BlogA woman weeps over the body of a loved one killed in an air strike in Mosul in spring 2017. Image courtesy Maranie Rae Staab

Today’s story by Azmat Khan and Anand Gopal in the New York Times Magazine should be required reading for all those involved in Operation Inherent Resolve, which the Pentagon often refers to as the most precise air campaign in history.

It’s the story of one Iraqi, Basim Razzo, who lost his family and home to a US air strike on the night of Sept 20, 2015. He was lying in bed next to his wife, Mayada, when an American aircraft dropped two munitions directly on his and his brother’s house next door. His wife, daughter, nephew, and brother were all killed. Based on videos posted to its YouTube channel, the American-led coalition said the strike “Destroys Daesh VBIED Facility Near Mosul, Iraq 20 Sept 2015,” and until Basim petitioned the US government for answers, it considered his family members legitimate kills in the war against ISIS.

But this article is also a story of thousands of Iraqi civilians killed and injured by air strikes. It’s a story about their families left grasping for answers in the face of US military bureaucracy. And it’s a story about how “the most precise air campaigns in military history,” as a Central Command spokesperson described it, isn’t.

Khan and Gopal were exhaustive in their research, and the US military could take some lessons in how to conduct on-the-ground investigations. They describe their reporting like this:

Our own reporting, conducted over 18 months, shows that the air war has been significantly less precise than the coalition claims. Between April 2016 and June 2017, we visited the sites of nearly 150 airstrikes across northern Iraq, not long after ISIS was evicted from them. We toured the wreckage; we interviewed hundreds of witnesses, survivors, family members, intelligence informants and local officials; we photographed bomb fragments, scoured local news sources, identified ISIS targets in the vicinity and mapped the destruction through satellite imagery. We also visited the American air base in Qatar where the coalition directs the air campaign. There, we were given access to the main operations floor and interviewed senior commanders, intelligence officials, legal advisers and civilian-casualty assessment experts. We provided their analysts with the coordinates and date ranges of every airstrike — 103 in all — in three ISIS-controlled areas and examined their responses. The result is the first systematic, ground-based sample of airstrikes in Iraq since this latest military action began in 2014.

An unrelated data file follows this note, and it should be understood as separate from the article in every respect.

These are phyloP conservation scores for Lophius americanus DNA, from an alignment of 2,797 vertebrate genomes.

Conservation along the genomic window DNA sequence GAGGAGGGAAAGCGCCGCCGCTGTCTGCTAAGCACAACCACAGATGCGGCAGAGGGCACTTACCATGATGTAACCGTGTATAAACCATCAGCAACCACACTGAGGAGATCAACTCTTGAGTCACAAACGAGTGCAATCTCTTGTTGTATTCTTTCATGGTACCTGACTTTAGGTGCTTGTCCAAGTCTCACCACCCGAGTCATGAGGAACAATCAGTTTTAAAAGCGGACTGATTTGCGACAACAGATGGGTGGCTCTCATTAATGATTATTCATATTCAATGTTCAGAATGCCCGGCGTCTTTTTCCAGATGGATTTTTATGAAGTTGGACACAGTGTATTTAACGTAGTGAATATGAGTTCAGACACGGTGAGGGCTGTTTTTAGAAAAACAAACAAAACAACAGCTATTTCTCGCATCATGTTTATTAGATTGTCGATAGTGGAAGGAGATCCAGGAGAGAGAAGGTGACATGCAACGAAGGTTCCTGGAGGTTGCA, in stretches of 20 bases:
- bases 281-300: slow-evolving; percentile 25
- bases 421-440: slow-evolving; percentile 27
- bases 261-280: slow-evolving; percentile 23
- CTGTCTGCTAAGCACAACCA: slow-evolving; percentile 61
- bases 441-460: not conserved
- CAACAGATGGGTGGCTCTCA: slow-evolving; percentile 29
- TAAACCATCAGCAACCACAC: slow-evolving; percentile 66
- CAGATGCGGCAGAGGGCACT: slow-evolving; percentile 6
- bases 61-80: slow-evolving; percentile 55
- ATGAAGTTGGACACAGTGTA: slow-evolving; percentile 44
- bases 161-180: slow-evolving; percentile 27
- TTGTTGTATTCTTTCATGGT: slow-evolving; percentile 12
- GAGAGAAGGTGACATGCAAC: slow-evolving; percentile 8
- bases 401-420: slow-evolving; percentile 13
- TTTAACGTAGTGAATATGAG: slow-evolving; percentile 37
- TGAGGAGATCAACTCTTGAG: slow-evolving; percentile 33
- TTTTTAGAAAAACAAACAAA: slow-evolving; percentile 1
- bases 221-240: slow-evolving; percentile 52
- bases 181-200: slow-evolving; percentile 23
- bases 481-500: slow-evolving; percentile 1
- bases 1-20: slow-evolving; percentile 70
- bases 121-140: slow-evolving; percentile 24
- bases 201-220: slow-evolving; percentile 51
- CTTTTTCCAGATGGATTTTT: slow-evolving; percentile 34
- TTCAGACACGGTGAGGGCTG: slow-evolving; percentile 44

We here at Center for Civilians in Conflict (CIVIC) are obviously dismayed by the findings of this report. We’ve spent a decade working with the US military to better understand how civilian harm occurs and to incorporate those lessons into various stages of planning operations so civilians are better protected—including through better investigations and record keeping. There has been some success in places like Afghanistan, but it is obvious much work remains. We will continue to call on militaries and governments to place civilian protection at the center of their planning.

Image courtesy of Maranie Rae Staab